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Before your visit with Dr. Bydon...
Dr. Bydon's Background
Associate Professor of Neurological Surgery; Clinical Director of Spine Program at JHBMCDr. Ali Bydon specializes in degenerative disorders of the spine (cervical, thoracic, and lumbar osteophytes or disk herniation; cervical, thoracic and lumbar synovial cyst herniation; cervical, thoracic and lumbar spinal stenosis; cervical, thoracic and lumbar spondylolisthesis, spondylosis, spondylolysis, and degenerative scoliosis), neoplastic disorders of the spine (intradural spinal tumors, intramedullary spinal tumors, extradural metastatic spinal tumors, spinal meningiomas, spinal schwannaomas), traumatic spinal cord and vertebra column injuries; complex reconstruction and restoration of the spine; and minimally invasive spine surgery. Dr. Ali Bydon earned his medical degree from the University of Michigan School of Medicine in Ann Arbor. He completed residency training in Neurological Surgery at the Henry Ford Hospital in Detroit where he graduated with distinction. He also completed a fellowship in Minimally Invasive Spine Surgery at Henry Ford, as well as a fellowship at Louisiana State University on the Surgical Treatment of Peripheral Nerves. A reviewer for several spine publications, Dr. Bydon has co-authored over 75 peer-reviewed articles related to spinal pathologies, spinal biomechanics, spinal disparities and outcomes. Dr. Bydon sees patients at the Johns Hopkins Outpatient Center on Wednesdays, and at the Johns Hopkins Bayview Medical Center on Mondays.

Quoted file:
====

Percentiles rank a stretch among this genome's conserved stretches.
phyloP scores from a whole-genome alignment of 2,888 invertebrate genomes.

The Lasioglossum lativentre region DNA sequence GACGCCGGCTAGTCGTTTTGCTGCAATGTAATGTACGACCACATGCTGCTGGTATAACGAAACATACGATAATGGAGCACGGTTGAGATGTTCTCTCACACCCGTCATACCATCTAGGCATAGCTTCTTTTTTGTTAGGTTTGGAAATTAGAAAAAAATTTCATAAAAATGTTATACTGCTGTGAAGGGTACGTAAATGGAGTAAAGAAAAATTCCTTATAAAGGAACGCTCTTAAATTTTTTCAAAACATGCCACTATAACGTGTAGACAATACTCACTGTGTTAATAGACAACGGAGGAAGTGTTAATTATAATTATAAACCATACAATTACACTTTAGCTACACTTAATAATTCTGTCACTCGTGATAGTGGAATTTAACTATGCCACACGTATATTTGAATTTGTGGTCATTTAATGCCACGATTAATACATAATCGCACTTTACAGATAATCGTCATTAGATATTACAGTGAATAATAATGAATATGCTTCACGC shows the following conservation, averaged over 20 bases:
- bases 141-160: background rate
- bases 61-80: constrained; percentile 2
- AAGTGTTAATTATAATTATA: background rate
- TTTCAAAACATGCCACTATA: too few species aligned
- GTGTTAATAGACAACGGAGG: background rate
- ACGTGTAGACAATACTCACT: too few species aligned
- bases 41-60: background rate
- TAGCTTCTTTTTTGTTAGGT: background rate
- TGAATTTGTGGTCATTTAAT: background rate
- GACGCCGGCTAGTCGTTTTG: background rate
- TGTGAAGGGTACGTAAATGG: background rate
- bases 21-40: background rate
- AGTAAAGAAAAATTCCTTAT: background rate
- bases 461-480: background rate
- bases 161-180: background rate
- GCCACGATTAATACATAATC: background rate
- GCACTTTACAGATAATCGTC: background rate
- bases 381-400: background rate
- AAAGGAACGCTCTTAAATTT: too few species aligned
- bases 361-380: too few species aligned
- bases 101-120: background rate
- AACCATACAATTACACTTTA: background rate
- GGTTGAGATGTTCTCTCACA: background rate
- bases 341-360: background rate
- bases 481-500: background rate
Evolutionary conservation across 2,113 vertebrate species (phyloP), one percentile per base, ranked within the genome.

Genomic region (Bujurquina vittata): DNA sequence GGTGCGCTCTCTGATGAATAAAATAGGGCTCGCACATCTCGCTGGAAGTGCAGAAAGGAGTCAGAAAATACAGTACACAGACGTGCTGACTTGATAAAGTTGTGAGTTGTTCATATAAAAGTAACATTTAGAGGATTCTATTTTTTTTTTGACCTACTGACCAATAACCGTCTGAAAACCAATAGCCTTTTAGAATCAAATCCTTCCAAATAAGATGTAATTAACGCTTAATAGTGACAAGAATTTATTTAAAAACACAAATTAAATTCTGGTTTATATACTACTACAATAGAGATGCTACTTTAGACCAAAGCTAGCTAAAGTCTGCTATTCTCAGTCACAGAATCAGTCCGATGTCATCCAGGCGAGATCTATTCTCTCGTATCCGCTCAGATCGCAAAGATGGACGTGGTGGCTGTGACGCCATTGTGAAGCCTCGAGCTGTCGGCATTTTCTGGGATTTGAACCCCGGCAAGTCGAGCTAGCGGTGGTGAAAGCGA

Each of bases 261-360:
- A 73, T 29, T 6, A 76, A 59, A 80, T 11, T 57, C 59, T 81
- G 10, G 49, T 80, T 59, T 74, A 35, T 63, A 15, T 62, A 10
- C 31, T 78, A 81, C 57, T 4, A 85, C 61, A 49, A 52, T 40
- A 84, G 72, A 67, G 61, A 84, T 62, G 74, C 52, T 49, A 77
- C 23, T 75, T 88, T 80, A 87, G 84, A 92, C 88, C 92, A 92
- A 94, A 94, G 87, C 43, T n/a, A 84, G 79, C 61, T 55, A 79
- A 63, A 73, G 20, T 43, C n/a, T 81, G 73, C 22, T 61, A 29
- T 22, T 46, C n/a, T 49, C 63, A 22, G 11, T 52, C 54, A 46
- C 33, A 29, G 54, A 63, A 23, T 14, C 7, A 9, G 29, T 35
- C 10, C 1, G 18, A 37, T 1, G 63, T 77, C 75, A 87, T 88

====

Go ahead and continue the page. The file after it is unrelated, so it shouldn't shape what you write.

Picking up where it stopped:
Research Interests: Screw/rod construct for stabilization of the cervicothoracic junction: Translaminar vs. pedicle screws,Predictors of outcome in the management of primary tumors of the spine,Managment of traumatic odontoid fractures in the elderly: surgical vs. conservative therapy,Assessment of surgical techniques for treatment of cervical spondylotic myelopathy,Metastatic spinal cord compression: surgical vs. non-operative treatment. assessment of quality of life and outcome,Biomechanical assessment of vertebral column stability
- Medical School, 1999
- University of Michigan Medical School
- Ann Arbor, MI